Designing a Bathroom for the Elderly with Safety and Style

Feb 25, 2015 by

95 years old, my grandmother opens my eyes to understanding the will to live, the faith to fight, and the hope to persevere.  Battling Alzheimer’s and strokes, she has bright days, where her spirit shines fiercely through her eyes, her mobility returns, and her mannerisms twinkle with the vivaciousness of her youth.   Then there are the days where she struggles with remembering how to swallow and using the restroom.  Seeing my strong grandmother – once found a play kitchen at a Goodwill in the Bay Area and then lugged it down herself via Greyhound bus to bring to me in Los Angeles – shake with trepidation with each step in the bathroom that she might fall again, opens my eyes to how imperative design is in the bathroom for quality of life.

The bathroom can be considered one of the most dangerous rooms in your house. According to a 2008 study by the CDC, there were approximately 234,094 nonfatal injuries in the United States that occurred in the bathroom area, and the majority were senior citizens.  However, no age group is immune to injury.

Rethink the Tub

stylish white walk in bath tub and shower bathroom design

via Design Style Home

One of the prime culprits in bathroom injuries is the bathtub.  Even I myself have fallen backwards out of one!  Because most bathtubs are made or acrylic and/or fiberglass, their surfaces are prime for slipping – not to mention that most feature curved and sloped contour lines. Those two factors—when combined—create a hazardous situation for anybody, especially those that are unbalanced.

Safer tubs have anti-slip floors and seats and built-in grab bars.   Walk-in tubs are much safer than traditional tubs because they eliminate the real danger of slipping every time you enter or exit.  We wish our grandmother’s senior living home had a walk-in tub!   Why don’t all senior living facilities have walk-in tubs?!  Isn’t that common sense?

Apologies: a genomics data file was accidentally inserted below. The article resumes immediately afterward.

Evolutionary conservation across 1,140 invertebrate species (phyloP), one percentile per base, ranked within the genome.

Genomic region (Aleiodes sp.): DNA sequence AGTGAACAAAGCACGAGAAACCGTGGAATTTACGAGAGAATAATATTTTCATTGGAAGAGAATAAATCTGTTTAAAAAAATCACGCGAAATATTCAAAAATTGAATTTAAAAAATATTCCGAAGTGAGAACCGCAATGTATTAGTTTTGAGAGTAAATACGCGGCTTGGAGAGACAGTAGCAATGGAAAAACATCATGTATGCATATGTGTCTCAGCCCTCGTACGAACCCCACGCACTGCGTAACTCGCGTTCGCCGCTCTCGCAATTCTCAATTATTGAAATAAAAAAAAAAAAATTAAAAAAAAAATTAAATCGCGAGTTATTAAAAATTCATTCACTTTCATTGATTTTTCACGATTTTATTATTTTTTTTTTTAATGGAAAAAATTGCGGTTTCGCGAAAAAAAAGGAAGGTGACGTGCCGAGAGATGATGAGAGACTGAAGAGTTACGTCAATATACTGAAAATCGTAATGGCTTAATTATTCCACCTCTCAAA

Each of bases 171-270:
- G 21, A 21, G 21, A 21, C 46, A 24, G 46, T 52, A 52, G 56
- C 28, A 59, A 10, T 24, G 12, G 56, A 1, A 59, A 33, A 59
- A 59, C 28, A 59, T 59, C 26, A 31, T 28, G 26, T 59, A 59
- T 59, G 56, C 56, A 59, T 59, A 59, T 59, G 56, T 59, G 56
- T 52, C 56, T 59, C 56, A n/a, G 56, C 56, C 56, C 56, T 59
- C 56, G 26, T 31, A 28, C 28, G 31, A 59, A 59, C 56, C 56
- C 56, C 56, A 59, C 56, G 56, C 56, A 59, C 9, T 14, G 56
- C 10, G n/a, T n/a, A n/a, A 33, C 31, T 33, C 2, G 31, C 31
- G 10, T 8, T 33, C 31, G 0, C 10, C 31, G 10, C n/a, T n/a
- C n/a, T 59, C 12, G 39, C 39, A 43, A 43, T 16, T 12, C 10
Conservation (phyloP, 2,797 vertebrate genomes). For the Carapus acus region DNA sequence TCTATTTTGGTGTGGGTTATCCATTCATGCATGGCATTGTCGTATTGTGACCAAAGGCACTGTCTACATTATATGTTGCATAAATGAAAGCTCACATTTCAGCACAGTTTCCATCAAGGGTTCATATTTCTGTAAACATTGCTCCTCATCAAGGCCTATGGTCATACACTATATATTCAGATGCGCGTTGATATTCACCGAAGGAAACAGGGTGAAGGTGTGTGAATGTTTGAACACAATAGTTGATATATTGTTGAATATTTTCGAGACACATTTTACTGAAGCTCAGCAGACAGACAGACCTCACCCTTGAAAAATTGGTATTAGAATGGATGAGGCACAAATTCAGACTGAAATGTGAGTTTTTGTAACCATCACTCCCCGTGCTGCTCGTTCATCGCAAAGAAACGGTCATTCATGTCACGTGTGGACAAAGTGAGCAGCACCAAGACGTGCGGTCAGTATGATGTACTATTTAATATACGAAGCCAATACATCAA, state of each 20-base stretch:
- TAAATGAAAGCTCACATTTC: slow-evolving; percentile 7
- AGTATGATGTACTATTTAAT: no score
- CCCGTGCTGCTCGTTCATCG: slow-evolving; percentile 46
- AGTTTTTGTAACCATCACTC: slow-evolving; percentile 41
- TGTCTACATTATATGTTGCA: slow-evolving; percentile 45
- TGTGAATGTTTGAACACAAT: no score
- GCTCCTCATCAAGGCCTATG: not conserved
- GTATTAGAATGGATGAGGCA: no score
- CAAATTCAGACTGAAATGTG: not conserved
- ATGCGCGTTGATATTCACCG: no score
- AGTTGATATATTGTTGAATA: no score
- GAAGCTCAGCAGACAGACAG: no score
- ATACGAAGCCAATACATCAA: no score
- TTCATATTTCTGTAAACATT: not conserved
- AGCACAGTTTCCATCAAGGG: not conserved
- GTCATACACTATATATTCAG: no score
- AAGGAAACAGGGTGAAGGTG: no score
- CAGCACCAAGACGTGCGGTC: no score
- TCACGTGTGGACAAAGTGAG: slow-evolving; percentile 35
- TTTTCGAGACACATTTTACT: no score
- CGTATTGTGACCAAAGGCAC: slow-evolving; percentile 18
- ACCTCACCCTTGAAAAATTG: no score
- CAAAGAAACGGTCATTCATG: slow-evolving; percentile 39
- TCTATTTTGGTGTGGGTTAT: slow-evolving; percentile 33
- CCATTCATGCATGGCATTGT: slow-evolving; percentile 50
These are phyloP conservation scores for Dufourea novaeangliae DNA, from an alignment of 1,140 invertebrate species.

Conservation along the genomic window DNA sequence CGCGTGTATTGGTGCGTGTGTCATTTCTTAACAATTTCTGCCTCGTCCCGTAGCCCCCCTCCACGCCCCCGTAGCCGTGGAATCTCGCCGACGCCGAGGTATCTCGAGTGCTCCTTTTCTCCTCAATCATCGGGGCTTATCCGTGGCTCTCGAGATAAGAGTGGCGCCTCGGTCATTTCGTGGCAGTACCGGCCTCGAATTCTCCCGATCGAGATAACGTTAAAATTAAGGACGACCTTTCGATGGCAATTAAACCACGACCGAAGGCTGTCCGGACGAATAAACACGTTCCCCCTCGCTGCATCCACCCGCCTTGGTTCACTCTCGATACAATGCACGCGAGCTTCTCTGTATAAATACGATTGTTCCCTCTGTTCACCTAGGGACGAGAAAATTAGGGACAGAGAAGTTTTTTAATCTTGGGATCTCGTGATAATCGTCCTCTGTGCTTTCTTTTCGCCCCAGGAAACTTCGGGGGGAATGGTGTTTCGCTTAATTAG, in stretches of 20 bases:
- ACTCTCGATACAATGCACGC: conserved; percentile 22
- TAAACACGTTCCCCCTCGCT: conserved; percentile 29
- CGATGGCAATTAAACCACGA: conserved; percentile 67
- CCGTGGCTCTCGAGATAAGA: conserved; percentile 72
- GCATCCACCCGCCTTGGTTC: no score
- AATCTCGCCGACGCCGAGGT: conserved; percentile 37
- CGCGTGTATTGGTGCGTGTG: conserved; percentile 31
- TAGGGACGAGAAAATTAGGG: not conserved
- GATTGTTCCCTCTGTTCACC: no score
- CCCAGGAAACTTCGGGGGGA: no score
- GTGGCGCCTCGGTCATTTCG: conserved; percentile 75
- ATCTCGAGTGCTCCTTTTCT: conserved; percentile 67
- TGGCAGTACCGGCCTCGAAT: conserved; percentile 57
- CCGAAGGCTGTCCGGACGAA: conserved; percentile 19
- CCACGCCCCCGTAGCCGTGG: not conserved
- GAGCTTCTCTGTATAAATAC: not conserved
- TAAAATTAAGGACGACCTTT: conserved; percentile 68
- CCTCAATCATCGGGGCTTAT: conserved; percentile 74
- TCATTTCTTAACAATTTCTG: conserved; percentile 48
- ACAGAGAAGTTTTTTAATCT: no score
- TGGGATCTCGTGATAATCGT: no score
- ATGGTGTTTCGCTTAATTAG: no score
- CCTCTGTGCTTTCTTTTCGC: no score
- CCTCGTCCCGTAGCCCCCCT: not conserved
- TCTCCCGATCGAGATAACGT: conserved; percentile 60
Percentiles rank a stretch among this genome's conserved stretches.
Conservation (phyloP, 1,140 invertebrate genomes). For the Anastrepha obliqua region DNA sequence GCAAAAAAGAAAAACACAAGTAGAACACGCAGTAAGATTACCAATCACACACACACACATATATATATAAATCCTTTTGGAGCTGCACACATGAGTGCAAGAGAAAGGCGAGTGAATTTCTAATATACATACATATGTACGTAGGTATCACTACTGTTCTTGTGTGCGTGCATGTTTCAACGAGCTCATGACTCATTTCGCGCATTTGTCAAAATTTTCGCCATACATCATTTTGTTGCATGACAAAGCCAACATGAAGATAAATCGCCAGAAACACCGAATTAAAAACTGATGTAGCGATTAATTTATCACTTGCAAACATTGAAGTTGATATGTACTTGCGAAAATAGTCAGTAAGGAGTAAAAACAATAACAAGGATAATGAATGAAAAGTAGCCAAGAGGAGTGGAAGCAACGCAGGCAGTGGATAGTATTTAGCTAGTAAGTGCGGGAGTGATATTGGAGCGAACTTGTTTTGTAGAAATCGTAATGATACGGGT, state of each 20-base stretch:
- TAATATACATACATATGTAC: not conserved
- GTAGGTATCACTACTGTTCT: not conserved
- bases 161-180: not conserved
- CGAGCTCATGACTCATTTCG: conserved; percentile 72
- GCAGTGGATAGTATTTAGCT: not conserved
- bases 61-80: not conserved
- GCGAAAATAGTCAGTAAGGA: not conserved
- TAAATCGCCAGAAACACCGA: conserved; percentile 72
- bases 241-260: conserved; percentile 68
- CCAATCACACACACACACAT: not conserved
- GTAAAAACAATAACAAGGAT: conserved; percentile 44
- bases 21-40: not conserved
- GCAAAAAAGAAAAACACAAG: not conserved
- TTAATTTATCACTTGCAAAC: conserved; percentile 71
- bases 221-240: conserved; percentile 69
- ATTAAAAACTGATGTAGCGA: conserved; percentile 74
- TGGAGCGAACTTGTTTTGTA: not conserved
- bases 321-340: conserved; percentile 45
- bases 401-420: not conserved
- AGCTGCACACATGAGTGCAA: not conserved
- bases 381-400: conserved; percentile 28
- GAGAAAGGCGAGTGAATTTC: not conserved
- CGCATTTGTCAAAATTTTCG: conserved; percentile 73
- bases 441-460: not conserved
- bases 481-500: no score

Alas, in lieu of a walk-in tub, an alternative option would be to modify the existing tub by placing non-slick mats on the floor, as well as installing grab bars to prevent falls.

A Well-Lit Space

Vintage Chandelier Lighting Bathroom Design

via JPS Interactive

While installing a new tub or shower can fairly expensive, there are other ways to reduce the risk of bathroom injury that are relatively inexpensive and easy to do as well. One such way is to simply make sure your bathroom is adequately illuminated, both during the day, and more importantly, at night.   The more clearly you can see, the more easily you can stay safe from sharp corners, puddle of waters, and other natural dangers inherent in the bathroom environment.  A motion-activated night light has deterred many a midnight injury.

table lamp in bathroom design

Via Deb McBride Designs


Get creative with lighting!  You don’t need to hire a general contractor and rewire.  Add a slim table lamp next to the sink or use a free standing floor lamp in a safe corner.

Risky “Business”


It is the toilet that presents most difficulty for my grandmother in the bathroom, though now switching to a higher toilet has helped.   Due to her limited mobility, she also uses a toilet seat extender to raise the existing height of the toilet seat to a more comfortable and safer level for her.